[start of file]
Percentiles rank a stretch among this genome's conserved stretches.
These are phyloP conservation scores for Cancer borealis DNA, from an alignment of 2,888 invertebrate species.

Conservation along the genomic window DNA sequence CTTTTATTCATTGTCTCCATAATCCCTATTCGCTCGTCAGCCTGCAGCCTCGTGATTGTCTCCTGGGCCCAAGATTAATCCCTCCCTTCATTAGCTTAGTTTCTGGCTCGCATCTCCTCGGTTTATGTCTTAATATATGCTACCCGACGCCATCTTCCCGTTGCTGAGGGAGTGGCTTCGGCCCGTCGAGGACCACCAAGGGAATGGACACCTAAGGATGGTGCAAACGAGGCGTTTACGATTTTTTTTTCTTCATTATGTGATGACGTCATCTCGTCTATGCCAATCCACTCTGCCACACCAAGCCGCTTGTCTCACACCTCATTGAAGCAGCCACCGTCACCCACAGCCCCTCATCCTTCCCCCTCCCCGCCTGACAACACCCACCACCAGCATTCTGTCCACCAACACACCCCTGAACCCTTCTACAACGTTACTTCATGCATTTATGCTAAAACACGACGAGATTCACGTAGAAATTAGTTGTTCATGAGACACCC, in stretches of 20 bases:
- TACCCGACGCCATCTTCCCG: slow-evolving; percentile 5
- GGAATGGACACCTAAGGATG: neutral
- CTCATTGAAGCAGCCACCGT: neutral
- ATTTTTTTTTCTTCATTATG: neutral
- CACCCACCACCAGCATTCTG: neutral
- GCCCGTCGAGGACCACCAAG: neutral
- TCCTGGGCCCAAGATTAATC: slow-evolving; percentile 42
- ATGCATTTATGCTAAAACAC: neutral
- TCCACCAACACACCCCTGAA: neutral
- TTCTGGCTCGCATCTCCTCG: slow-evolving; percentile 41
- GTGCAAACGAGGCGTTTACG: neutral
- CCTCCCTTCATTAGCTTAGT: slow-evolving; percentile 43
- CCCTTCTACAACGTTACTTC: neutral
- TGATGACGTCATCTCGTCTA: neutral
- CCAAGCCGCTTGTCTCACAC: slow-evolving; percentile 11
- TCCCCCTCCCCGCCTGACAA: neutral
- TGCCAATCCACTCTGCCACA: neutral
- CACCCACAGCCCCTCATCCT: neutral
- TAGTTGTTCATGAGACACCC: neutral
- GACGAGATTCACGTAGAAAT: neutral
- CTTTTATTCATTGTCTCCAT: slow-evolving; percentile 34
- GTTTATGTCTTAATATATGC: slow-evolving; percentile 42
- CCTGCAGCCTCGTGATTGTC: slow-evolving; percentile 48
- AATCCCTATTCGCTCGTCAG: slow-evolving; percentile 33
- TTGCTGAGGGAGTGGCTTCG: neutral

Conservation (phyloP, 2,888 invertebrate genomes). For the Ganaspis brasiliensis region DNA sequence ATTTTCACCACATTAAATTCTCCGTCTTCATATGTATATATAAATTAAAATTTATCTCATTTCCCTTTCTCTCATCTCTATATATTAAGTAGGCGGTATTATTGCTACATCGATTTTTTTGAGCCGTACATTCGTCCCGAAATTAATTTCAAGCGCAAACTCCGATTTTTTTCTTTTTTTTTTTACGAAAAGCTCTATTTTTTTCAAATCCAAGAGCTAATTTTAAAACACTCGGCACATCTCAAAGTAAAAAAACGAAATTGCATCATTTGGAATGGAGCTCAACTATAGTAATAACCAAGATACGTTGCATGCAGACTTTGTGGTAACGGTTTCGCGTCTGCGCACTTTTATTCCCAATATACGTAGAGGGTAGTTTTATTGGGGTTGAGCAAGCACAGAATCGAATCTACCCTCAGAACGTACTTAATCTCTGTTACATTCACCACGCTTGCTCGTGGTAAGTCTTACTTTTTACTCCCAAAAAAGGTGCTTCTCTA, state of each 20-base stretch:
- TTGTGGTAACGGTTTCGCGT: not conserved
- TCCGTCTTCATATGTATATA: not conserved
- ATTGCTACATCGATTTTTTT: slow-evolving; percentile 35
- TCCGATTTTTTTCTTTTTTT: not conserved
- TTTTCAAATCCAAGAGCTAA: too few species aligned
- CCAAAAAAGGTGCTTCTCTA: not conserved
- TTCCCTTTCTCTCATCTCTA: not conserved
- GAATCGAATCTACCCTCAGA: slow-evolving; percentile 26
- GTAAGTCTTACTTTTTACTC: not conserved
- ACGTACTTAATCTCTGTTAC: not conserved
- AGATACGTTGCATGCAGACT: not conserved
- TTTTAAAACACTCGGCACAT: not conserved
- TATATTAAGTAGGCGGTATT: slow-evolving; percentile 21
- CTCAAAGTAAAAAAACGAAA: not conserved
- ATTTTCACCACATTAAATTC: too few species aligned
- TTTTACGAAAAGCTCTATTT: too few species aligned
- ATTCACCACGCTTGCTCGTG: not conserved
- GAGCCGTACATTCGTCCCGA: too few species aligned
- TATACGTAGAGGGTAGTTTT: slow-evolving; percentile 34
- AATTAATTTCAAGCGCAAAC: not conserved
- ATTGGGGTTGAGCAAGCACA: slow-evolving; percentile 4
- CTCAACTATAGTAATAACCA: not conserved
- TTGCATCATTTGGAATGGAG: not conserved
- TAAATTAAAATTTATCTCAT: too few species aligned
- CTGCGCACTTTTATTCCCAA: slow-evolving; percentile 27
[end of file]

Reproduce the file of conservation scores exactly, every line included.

Percentiles rank a stretch among this genome's conserved stretches.
These are phyloP conservation scores for Cancer borealis DNA, from an alignment of 2,888 invertebrate species.

Conservation along the genomic window DNA sequence CTTTTATTCATTGTCTCCATAATCCCTATTCGCTCGTCAGCCTGCAGCCTCGTGATTGTCTCCTGGGCCCAAGATTAATCCCTCCCTTCATTAGCTTAGTTTCTGGCTCGCATCTCCTCGGTTTATGTCTTAATATATGCTACCCGACGCCATCTTCCCGTTGCTGAGGGAGTGGCTTCGGCCCGTCGAGGACCACCAAGGGAATGGACACCTAAGGATGGTGCAAACGAGGCGTTTACGATTTTTTTTTCTTCATTATGTGATGACGTCATCTCGTCTATGCCAATCCACTCTGCCACACCAAGCCGCTTGTCTCACACCTCATTGAAGCAGCCACCGTCACCCACAGCCCCTCATCCTTCCCCCTCCCCGCCTGACAACACCCACCACCAGCATTCTGTCCACCAACACACCCCTGAACCCTTCTACAACGTTACTTCATGCATTTATGCTAAAACACGACGAGATTCACGTAGAAATTAGTTGTTCATGAGACACCC, in stretches of 20 bases:
- TACCCGACGCCATCTTCCCG: slow-evolving; percentile 5
- GGAATGGACACCTAAGGATG: neutral
- CTCATTGAAGCAGCCACCGT: neutral
- ATTTTTTTTTCTTCATTATG: neutral
- CACCCACCACCAGCATTCTG: neutral
- GCCCGTCGAGGACCACCAAG: neutral
- TCCTGGGCCCAAGATTAATC: slow-evolving; percentile 42
- ATGCATTTATGCTAAAACAC: neutral
- TCCACCAACACACCCCTGAA: neutral
- TTCTGGCTCGCATCTCCTCG: slow-evolving; percentile 41
- GTGCAAACGAGGCGTTTACG: neutral
- CCTCCCTTCATTAGCTTAGT: slow-evolving; percentile 43
- CCCTTCTACAACGTTACTTC: neutral
- TGATGACGTCATCTCGTCTA: neutral
- CCAAGCCGCTTGTCTCACAC: slow-evolving; percentile 11
- TCCCCCTCCCCGCCTGACAA: neutral
- TGCCAATCCACTCTGCCACA: neutral
- CACCCACAGCCCCTCATCCT: neutral
- TAGTTGTTCATGAGACACCC: neutral
- GACGAGATTCACGTAGAAAT: neutral
- CTTTTATTCATTGTCTCCAT: slow-evolving; percentile 34
- GTTTATGTCTTAATATATGC: slow-evolving; percentile 42
- CCTGCAGCCTCGTGATTGTC: slow-evolving; percentile 48
- AATCCCTATTCGCTCGTCAG: slow-evolving; percentile 33
- TTGCTGAGGGAGTGGCTTCG: neutral

Conservation (phyloP, 2,888 invertebrate genomes). For the Ganaspis brasiliensis region DNA sequence ATTTTCACCACATTAAATTCTCCGTCTTCATATGTATATATAAATTAAAATTTATCTCATTTCCCTTTCTCTCATCTCTATATATTAAGTAGGCGGTATTATTGCTACATCGATTTTTTTGAGCCGTACATTCGTCCCGAAATTAATTTCAAGCGCAAACTCCGATTTTTTTCTTTTTTTTTTTACGAAAAGCTCTATTTTTTTCAAATCCAAGAGCTAATTTTAAAACACTCGGCACATCTCAAAGTAAAAAAACGAAATTGCATCATTTGGAATGGAGCTCAACTATAGTAATAACCAAGATACGTTGCATGCAGACTTTGTGGTAACGGTTTCGCGTCTGCGCACTTTTATTCCCAATATACGTAGAGGGTAGTTTTATTGGGGTTGAGCAAGCACAGAATCGAATCTACCCTCAGAACGTACTTAATCTCTGTTACATTCACCACGCTTGCTCGTGGTAAGTCTTACTTTTTACTCCCAAAAAAGGTGCTTCTCTA, state of each 20-base stretch:
- TTGTGGTAACGGTTTCGCGT: not conserved
- TCCGTCTTCATATGTATATA: not conserved
- ATTGCTACATCGATTTTTTT: slow-evolving; percentile 35
- TCCGATTTTTTTCTTTTTTT: not conserved
- TTTTCAAATCCAAGAGCTAA: too few species aligned
- CCAAAAAAGGTGCTTCTCTA: not conserved
- TTCCCTTTCTCTCATCTCTA: not conserved
- GAATCGAATCTACCCTCAGA: slow-evolving; percentile 26
- GTAAGTCTTACTTTTTACTC: not conserved
- ACGTACTTAATCTCTGTTAC: not conserved
- AGATACGTTGCATGCAGACT: not conserved
- TTTTAAAACACTCGGCACAT: not conserved
- TATATTAAGTAGGCGGTATT: slow-evolving; percentile 21
- CTCAAAGTAAAAAAACGAAA: not conserved
- ATTTTCACCACATTAAATTC: too few species aligned
- TTTTACGAAAAGCTCTATTT: too few species aligned
- ATTCACCACGCTTGCTCGTG: not conserved
- GAGCCGTACATTCGTCCCGA: too few species aligned
- TATACGTAGAGGGTAGTTTT: slow-evolving; percentile 34
- AATTAATTTCAAGCGCAAAC: not conserved
- ATTGGGGTTGAGCAAGCACA: slow-evolving; percentile 4
- CTCAACTATAGTAATAACCA: not conserved
- TTGCATCATTTGGAATGGAG: not conserved
- TAAATTAAAATTTATCTCAT: too few species aligned
- CTGCGCACTTTTATTCCCAA: slow-evolving; percentile 27